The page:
Silent Circle got its start with a phone call—the everyday kind of communication the privacy-protection startup hopes to secure when it launches its first product next month.Internet Hall of Famer and privacy guru Phil Zimmermann was minding his own business (as he always does) when he got a call from a former Navy Seal, Mike Janke.
Zimmermann didn’t know Janke. But Janke had a big idea for a new kind of superprivate, secure version of Skype. So he called up one of the world’s experts on privacy and security and asked him to help found a company.
Zimmermann is the inventor of Pretty Good Privacy, a system for encrypting data, and the Zfone encrypted Internet phone. He was inducted into the Internet Hall of Fame in April.
“I thought it was a great thing,” Zimmermann told Business Insider. “I like providing privacy to individuals.”
Janke was running a private defence firm that did things like protect U.S. dignitaries travelling in Iraq. He noticed people who traveled for highly secure jobs couldn’t use their work PCs with consumer tools like Skype or Gmail. The IT controls on the PC wouldn’t let them. So they couldn’t say do good-night video calls with their kids or send personal emails.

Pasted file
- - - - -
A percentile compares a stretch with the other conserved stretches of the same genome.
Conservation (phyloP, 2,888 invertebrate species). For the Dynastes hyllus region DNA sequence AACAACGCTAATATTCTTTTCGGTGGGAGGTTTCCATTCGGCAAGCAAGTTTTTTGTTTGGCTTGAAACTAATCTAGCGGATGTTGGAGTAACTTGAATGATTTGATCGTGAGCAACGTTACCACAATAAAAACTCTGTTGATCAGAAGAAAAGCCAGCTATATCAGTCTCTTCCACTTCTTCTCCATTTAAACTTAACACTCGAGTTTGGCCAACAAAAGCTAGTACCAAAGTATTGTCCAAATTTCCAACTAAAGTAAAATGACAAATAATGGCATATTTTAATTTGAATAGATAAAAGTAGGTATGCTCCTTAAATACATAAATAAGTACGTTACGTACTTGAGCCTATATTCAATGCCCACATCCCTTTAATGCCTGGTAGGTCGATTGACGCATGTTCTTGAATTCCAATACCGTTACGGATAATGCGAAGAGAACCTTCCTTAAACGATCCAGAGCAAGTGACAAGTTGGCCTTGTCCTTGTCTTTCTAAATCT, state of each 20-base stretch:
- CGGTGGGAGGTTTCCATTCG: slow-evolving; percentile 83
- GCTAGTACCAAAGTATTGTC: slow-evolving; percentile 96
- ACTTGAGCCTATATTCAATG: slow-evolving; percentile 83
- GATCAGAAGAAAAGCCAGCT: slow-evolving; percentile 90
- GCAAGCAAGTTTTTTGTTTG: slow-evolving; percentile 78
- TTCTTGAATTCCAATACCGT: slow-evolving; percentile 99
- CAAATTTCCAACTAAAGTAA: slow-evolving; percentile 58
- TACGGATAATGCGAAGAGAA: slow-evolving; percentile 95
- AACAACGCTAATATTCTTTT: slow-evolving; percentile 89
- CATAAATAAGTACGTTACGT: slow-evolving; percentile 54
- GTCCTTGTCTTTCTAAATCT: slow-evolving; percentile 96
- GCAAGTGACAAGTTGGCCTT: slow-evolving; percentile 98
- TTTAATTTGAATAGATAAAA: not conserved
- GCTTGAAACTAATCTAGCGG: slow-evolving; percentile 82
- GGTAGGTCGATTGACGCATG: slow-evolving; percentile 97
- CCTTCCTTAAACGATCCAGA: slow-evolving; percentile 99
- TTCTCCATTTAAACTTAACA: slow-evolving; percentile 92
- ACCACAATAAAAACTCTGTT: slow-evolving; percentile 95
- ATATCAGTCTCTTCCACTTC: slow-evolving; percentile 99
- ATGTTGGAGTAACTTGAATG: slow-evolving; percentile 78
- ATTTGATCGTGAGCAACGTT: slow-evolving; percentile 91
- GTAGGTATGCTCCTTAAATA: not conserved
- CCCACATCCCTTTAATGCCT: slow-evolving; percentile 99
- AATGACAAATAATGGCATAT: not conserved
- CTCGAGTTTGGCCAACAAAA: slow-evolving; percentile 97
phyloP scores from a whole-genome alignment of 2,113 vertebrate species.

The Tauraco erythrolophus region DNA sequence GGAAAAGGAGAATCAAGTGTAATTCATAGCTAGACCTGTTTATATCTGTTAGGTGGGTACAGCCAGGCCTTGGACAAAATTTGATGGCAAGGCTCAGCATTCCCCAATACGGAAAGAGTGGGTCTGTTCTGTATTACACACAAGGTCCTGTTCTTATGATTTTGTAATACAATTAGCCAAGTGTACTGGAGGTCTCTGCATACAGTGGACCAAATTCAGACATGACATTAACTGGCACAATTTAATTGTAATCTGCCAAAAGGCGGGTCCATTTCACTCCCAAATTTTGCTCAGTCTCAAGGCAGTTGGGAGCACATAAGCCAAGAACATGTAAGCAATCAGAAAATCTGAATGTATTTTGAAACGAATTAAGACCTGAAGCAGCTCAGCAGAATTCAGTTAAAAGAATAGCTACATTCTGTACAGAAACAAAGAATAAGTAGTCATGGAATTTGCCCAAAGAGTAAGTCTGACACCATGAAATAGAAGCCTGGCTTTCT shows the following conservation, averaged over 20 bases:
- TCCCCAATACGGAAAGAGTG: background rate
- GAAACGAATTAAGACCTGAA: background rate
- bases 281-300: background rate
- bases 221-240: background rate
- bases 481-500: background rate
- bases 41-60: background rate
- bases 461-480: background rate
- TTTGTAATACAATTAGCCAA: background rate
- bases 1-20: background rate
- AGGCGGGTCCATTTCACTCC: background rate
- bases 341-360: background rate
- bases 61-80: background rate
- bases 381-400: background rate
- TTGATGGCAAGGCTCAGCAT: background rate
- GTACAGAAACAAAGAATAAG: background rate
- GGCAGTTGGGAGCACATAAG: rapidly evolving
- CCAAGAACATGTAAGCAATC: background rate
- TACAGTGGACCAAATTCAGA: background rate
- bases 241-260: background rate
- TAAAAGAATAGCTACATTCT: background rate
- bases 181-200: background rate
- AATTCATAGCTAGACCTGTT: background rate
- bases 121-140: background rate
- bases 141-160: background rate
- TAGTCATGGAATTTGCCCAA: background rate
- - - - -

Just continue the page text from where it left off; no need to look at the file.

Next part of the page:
After agreeing to the project, Zimmermann called Jon Callas, another privacy expert. Callas and Zimmermann had cofounded a company built around Pretty Good Privacy in the ’90s.
Callas hated the idea of doing another privacy startup.
“We’ve been through 20 years of trying to get people to care about their own privacy,” Callas said. “I was the cynical one. Mike had to convince me the time was right, that enough things are different now and we should try again.”
Things have changed. There’s the bring-your-own-device phenomenon, where people bring personal devices and expect them to work with corporate IT systems. And people are paying attention to privacy settings and throwing fits at Facebook and Google over privacy missteps.
It is deliberately bootstrapped. The cofounders, who include another ex-Navy Seal, Vic Hyder, have turned down venture funding offers, in large part to the terrible experience Zimmermann and Callas had with PGP in the 1990s, they said. Venture capital flowed freely. When the bubble burst, they had to sell their company to a larger firm, Network Associates.
Photo: Silent Circle
Silent Circle will officially launch its secure communications service on October 15.It’s ridiculously simple to use. Fire up the app on any smartphone or tablet and dial, text, or send email. Whatever the message or call, it’s encrypted in a way that governments or hackers (or government-backed hackers) can’t break. It won’t have a free version, but it will be affordable, Zimmermann promises, and it will never, ever have advertisers.
The company is targeting people who already know their conversations must remain private and secure—such as doctors, bankers, and military personnel.
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